order as shown in Figure 2b. By using such a representation, one can comprehensively discover the relevance between IMFs and bearing fault signature, from high to low.

Figure 2. The bar plot of FSM: (a) before sorting; (b) after sorting.


I4" 0-8r

1 2 3 4 5 6

■ li-.

1 2 3 4 5 6

1 2 3 4 5 6 IMF number

1 ■ ■

1 5 4 3 2 6

n 1 I ■

2 3 5 1 4 6

1 1 I ■ ■

1 3 5 2 4 6 IMF number

Step 4. Identify the Fault Type of Bearing

From the above property of FSM, it is rational to conclude that the existence and the severity of bearing faults could also be determined if an appropriate threshold alarm is imposed on each FSM row. In practice, how to select the threshold value is an important issue. A small threshold may lead to false alarms, while a big threshold may lead to missing alarms. In this paper, the threshold value used is 4. It was determined based on the consideration that, for a non-fault bearing signal, the vibration waveform is generally dominated by Gaussian distributed white noise whose spectrum is almost flat in the frequency domain, hence the risk that a spectrum line exceeding four times the mean energy of its neighborhood is rather small. However, when a fault occurs the amplitude of BCF increases dramatically and can easily reach this threshold according to our experimental and in-suit bearing signal analysis. By impose the above threshold to each row of FSM, the health condition of bearing can be identified. The merit of this diagnostic scheme is that it not only applies to single fault, but also suitable for multi-fault cases.

4. Simulation Analysis

Generally, the vibration signal of a faulty rolling element bearing is mainly composed of three parts as given in Equation (7) [28]. The first part represents a series of impulses excited by defect, where Ai is the amplitude of the ith impulse, Ti is the time of its occurrence. The second part denotes the vibration harmonics caused by bearing imbalance or gear meshing. In this term, Bn and fin are the amplitude and initial phase of the nth harmonic, f(t) is the instantaneous rotating frequency of bearing shaft. The third part n(t) stands for the white noise in the measurement:

x(t) = ]TAts(t - T) + ]T Bn cos (2nnf (t) + fin) + n(t) (7)

In this simulation, a bearing with fixed outer-race and rotating inner-race is investigated. It's assumed that a local defect occurs on outer-race, whose characteristic frequency (i.e., BPFO) is 6 times the rotating frequency of shaft. The fault excited bearing vibration is simulated by an exponentially decaying sinusoid with the following form:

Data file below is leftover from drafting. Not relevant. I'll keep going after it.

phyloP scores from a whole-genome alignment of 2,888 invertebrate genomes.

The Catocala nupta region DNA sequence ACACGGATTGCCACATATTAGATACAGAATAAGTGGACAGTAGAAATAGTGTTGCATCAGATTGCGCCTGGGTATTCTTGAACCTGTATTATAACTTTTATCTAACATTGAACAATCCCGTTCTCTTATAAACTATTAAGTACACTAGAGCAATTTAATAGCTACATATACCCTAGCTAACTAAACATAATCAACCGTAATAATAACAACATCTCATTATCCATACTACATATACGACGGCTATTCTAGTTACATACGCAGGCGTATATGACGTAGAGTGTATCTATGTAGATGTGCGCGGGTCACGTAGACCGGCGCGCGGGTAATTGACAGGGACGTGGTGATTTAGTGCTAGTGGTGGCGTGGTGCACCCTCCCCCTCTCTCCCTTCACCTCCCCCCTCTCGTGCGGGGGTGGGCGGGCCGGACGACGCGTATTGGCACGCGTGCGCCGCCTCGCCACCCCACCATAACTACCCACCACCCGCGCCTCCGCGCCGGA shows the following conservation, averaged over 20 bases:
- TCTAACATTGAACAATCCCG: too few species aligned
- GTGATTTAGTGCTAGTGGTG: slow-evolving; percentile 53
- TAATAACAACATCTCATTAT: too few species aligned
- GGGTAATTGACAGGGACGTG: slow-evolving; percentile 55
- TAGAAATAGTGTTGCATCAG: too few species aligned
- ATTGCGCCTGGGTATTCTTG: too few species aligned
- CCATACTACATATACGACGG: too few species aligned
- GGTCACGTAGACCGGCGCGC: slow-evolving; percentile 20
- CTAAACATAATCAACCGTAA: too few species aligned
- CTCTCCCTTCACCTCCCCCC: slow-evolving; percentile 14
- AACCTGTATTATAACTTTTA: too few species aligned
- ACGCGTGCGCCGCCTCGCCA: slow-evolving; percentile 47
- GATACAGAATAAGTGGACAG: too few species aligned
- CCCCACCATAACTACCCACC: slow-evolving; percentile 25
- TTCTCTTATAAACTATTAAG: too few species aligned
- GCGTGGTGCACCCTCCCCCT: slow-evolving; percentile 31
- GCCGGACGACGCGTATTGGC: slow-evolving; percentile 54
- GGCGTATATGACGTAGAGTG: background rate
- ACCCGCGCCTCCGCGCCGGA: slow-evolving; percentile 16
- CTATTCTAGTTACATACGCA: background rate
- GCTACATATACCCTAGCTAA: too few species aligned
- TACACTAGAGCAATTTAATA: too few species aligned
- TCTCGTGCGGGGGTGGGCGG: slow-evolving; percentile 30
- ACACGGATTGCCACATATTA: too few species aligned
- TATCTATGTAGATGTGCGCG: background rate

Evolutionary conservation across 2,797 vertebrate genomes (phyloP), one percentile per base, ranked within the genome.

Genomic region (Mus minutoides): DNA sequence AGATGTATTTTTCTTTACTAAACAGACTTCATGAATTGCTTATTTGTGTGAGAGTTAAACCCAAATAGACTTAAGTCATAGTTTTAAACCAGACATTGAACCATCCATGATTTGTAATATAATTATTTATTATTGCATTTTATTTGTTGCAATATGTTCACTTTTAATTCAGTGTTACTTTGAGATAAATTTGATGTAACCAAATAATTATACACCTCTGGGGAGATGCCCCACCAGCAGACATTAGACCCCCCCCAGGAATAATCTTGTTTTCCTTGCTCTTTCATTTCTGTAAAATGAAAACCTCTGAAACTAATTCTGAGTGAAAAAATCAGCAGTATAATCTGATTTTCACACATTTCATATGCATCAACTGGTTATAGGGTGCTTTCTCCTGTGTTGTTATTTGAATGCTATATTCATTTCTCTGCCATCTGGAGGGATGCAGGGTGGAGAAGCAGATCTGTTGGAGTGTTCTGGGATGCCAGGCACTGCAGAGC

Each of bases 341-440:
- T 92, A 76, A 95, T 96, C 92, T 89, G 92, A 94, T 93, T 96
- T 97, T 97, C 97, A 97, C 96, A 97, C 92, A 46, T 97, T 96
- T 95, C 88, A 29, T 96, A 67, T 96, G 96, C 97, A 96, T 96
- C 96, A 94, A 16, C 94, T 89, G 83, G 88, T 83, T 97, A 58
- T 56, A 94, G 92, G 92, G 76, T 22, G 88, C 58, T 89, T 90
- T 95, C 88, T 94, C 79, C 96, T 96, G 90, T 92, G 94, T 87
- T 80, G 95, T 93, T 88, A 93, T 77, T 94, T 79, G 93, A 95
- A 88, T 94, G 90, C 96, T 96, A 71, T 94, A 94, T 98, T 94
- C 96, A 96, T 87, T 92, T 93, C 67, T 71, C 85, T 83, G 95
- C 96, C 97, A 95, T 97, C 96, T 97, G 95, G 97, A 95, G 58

s (t) = e~at sm(2nfrt) (8)

where fr is the resonance frequency of the bearing system, which takes a values of 2000 Hz here, a is the damping ratio of the impulse, which takes 500 Hz here. The gear vibration is simulated as the 16th rotating harmonic of shaft, and its amplitude and phase are Bi6 = 0.4, ^16 = n/6, respectively. The sampling frequency and time length are specified as 20,000 Hz and 1 s.

4.1. Application to Bearing Diagnosis with Varying Speed and Random Impulsive Noise

Bearings served in the industrial field usually suffer harsh working conditions. In order to establish a more realistic model, two frequently encountered scenarios are taken into account in this simulation, i.e., time-varying rotating speed and random impulsive noise. To investigate the influence of speed variation on the performance of proposed method, a non-linear run up process is simulated by Equation (9), the speed curve of which is given in Figure 3:

f (t) = [200 + 200 • sin(2n • 0.2 • t)]/ 60 (9)

Figure 3. The speed curve of a bearing.

0.4 0.6

Time [s]

Figure 4. The simulated bearing vibration signal: (a) fault impulsesp(t); (b) gear vibration g(t); (c) extraneous interferences e(t); (d) noisy compound signal x(t).

0 0.1 0.2 0.3 0.4 0.5 0.6 0.7 0.8 0.9 1

Figure 4. Cont.

Time [s] (d)

Figure 4a,b show the simulated fault impulses p(t) and gear mesh vibration g(t), respectively. It is noted that the impulses are not equally spaced in the time domain due to speed variation, and the gear mesh period becomes shorter as the rotation speed increases. To simulate the extraneous interferences encountered in real-case applications, several random amplitude and short duration bursts, e(t), with center frequency of 6000 Hz are generated and plotted in Figure 4c. By adding Gaussian distributed white noise, a noisy compound signal x(t) with SNR of -3 dB is finally obtained as illustrated in Figure 4d. From this figure, the impulses generated by fault can hardly be observed due to the heavy noise.

In order to extract the fault feature, a SK analysis method based on fast-kurtogram [6] is applied to the simulation signal. This signal is decomposed into six frequency levels, with a 1/3-binary tree structure. The corresponding kurtogram is presented in Figure 5, from which a kurtosis dominant frequency-band with centre frequency of 6041.7 Hz and bandwidth of 416.7 Hz is clearly identified. With this information, an optimal band-pass filter is further designed to extract the impulses from the raw signal. Figure 6 illustrates the filtered signal. However, it is surprising to observe that the extracted signals actually come from the interference as illustrated in Figure 4c, rather than the fault-induced impulses as we expected. The reason for this failure diagnosis lies in the fact that the conventional SK